The clinician can also send an encrypted message to the patient asking if everything is fine and encouraging the patient to reach out if he feels ill.

In addition, the Monsenso mHealth solution provides patients with personalised action plans that suggest certain activities in case the patient displays certain symptoms.

Sources:

[1] Leveraging mobile technology to reduce hospital readmissions. Healthcare Information and Management Systems Society (HiMSS). 2013 http://www.mhealthnews.com/resource/leveraging-mobile-technology-reduce-hospital-readmissions

[2] Mobile technology fact sheet. Pew Research Center. 2014 http://www.pewinternet.org/fact-sheets/mobile-technology-fact-sheet/

[3] Mobile technology survey. Healthcare Information and Management Systems Society (HiMSS). 2015 http://www.himss.org/ResourceLibrary/genResourceDetailPDF.aspx?ItemNumber=42595

Jeg tror virkelig at Monsenso kan hjælp andre med bipolar type 2

Jeg tror virkelig at Monsenso kan hjælp andre med bipolar type 2

Watch Peter Hagelund’s documentary series, ‘Jeg savner min sygdom’  on living with bipolar disorder type 2 here.

For fire år siden blev jeg diagnosticeret med bipolar lidelse type 2.

I hele mit liv har jeg vidst, at jeg var anderledes. Jeg har altid kæmpet med depression og angst, og hvad der viste sig at være hypomani. Da jeg var 22, havde jeg min første slemme depressive episode, og jeg blev nødt til at starte på antidepressiver. Alligevel tog det yderligere 6 år, før jeg officielt blev diagnosticeret med bipolar lidelse type 2.

Det sværeste, ved at have diagnosen bipolar lidelse type 2, er at man ikke oplever den typiske maniske episode, hvor man er over-energisk og på grænsen til psykotisk. I stedet er man hypomanisk, som betyder at man er socialt velfungerende. Man er ikke psykotisk. Man føler sig faktisk rigtig godt tilpas. Så problemet er, at man ikke ender med at tage til sin psykiater og sige, at man føler sig for godt tilpas. Det gjorde jeg i hvert fald ikke!

Årsagen til at min psykiater fandt ud af, at jeg var bipolar, skyldtes at han ikke kunne få mig ud af mine depressioner. Først diagnosticerede han mig med depression og ADD. Men disse diagnoser var ikke rigtige. Da jeg ikke havde den rette diagnose, fik jeg stadig mine store humørsvingninger og meget angst. Da jeg så blev diagnosticeret med den ’rigtige’ diagnose, bipolar lidelse type 2, føltes det faktisk rigtig godt. En masse ting gav mening. Pludselig kunne jeg se, hvorfor jeg havde følt, som jeg havde hele mit liv.

Jeg tror virkelig, at Monsenso kunne have hjulpet min psykiater med at diagnosticere min lidelse tidligere, fordi app’en hjælper mig med at tracke mit stemningsleje og med at blive mereopmærksom på, hvordan jeg har det. På grund af app’en skal jeg hver dag tage en pause og tænke på, hvordan jeg egentlig har haft det, før jeg taster svaret ind. Når jeg tager til psykiater, kan vi sammen se, hvordan jeg har haft det. En god ting ved app’en er, at mit svar ikke afhænger af min hukommelse, men af hvad jeg faktisk svarede den pågældende dag. At indsamle al den her information kan hjælpe mig, og derved min psykiater, præventativt med at undgå fremtidige depressive eller hypomaniske episoder, fordi vi tydeligt kan identificere, når jeg har humørsvingninger.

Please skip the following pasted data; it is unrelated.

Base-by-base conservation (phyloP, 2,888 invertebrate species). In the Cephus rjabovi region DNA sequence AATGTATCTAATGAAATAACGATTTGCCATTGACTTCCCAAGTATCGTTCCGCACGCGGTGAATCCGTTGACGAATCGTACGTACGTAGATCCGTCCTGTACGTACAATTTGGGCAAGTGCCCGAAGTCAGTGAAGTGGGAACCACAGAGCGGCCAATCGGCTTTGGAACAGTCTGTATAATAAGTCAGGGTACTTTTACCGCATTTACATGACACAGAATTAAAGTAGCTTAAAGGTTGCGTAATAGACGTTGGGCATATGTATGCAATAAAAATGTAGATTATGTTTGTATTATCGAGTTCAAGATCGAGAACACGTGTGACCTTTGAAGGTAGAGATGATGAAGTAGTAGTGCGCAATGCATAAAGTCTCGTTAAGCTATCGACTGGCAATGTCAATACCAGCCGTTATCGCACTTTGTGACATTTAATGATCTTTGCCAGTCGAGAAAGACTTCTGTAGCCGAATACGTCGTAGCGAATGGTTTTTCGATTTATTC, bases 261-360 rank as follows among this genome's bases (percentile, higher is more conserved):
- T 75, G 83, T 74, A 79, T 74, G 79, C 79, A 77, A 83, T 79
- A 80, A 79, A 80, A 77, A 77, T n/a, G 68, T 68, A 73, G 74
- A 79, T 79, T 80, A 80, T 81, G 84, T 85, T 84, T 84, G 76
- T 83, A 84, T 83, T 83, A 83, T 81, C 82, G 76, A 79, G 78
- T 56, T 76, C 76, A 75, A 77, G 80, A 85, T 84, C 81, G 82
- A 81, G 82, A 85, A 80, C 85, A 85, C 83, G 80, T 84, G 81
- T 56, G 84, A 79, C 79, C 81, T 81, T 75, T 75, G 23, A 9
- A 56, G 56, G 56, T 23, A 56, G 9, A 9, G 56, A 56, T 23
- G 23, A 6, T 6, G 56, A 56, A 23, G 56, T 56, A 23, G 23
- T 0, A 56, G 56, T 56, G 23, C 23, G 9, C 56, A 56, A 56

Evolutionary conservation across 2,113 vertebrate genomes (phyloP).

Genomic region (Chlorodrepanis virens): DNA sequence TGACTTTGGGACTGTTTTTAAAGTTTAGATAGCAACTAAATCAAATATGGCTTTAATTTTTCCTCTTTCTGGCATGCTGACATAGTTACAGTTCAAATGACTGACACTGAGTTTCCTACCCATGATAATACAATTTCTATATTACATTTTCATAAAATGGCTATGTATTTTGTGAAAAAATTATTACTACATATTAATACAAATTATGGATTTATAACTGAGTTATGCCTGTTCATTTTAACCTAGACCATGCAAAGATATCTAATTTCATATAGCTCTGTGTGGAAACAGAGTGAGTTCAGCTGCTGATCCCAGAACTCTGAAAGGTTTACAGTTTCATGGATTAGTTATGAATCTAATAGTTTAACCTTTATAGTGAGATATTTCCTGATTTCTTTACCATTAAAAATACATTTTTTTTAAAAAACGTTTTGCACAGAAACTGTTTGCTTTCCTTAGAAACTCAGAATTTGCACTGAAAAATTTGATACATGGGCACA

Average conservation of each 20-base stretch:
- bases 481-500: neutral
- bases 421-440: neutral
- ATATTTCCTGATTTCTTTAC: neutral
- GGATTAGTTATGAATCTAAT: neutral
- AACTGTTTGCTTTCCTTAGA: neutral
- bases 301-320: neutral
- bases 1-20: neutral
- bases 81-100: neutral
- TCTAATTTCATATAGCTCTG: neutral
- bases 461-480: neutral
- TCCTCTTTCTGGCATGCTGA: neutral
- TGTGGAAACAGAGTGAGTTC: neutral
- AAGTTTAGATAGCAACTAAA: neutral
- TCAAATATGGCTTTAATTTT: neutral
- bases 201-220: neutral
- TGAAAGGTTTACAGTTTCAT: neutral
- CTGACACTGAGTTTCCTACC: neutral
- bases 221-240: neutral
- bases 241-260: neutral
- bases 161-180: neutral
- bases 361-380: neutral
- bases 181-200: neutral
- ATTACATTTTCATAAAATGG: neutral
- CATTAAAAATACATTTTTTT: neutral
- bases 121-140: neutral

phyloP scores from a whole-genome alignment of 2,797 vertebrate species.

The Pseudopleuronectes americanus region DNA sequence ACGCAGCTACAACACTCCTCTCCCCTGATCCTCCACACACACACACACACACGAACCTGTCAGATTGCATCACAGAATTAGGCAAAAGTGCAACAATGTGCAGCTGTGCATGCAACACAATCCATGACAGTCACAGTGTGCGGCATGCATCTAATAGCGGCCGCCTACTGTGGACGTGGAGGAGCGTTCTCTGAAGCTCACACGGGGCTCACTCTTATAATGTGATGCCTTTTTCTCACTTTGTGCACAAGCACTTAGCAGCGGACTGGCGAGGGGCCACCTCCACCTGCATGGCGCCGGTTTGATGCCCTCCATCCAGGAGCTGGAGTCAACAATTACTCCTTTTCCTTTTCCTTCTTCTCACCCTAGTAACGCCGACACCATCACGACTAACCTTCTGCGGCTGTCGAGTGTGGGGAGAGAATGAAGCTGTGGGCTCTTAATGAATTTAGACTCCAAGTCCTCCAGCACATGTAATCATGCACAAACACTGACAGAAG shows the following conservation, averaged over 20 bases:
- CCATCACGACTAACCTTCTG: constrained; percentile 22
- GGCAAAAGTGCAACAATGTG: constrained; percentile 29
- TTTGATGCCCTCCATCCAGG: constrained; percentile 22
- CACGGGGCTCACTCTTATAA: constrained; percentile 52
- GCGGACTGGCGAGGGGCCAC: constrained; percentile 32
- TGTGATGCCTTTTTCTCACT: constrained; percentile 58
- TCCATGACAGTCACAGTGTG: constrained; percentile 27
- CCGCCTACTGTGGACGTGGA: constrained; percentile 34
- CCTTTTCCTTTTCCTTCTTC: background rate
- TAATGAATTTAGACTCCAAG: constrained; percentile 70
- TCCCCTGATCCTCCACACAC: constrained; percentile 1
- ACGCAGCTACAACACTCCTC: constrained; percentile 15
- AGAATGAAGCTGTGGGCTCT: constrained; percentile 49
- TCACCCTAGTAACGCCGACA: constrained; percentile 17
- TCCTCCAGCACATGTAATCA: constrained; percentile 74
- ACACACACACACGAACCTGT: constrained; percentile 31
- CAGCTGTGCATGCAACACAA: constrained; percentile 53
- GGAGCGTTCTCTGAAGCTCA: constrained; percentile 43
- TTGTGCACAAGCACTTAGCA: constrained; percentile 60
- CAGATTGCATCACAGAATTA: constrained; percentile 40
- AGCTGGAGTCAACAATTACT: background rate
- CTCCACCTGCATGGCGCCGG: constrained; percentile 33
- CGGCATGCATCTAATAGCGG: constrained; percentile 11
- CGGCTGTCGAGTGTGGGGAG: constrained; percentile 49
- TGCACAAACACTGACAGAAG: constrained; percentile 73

I august har min dokumentar, om at være bipolar, premiere på nationalt fjernsyn. Reaktionerne har været overvældende. Rigtig mange personer har skrevet til mig og takket mig for at snakke om sygdommen. Jeg havde oprindeligt tænkt mig, at lave dokumentaren således, at ingen personer ville blive flove over at have sygdommen. Jeg tror, det er lykkedes mig.

Mit håb for fremtiden er, at personer bliver diagnosticeret med lidelsen tidligere end jeg blev. Selvfølgelig kommer det til at afhænge af en masse forskellige faktorer, men jeg tror virkelig, at Monsenso kan gøre en forskel. Mit håb er, at andre psykiatere og patienter også begynder at bruge app’en.

I Truly Believe Monsenso Can Help Others with Bipolar Disorder Type 2

I Truly Believe Monsenso Can Help Others with Bipolar Disorder Type 2

Watch Peter Hagelund’s documentary series, ‘Jeg savner min sygdom’  on living with bipolar disorder type 2 here.

Click here to read this story in Danish.

Four years ago, I was diagnosed with bipolar disorder type 2.

For my whole life I had known that something was different about me. I had always struggled with depression and anxiety, and what eventually turned out to be hypomania. When I was 22 I had my first big depression episode and had to start taking anti depressant medications. However, it would take me six more years before I was officially diagnosed with bipolar disorder type 2.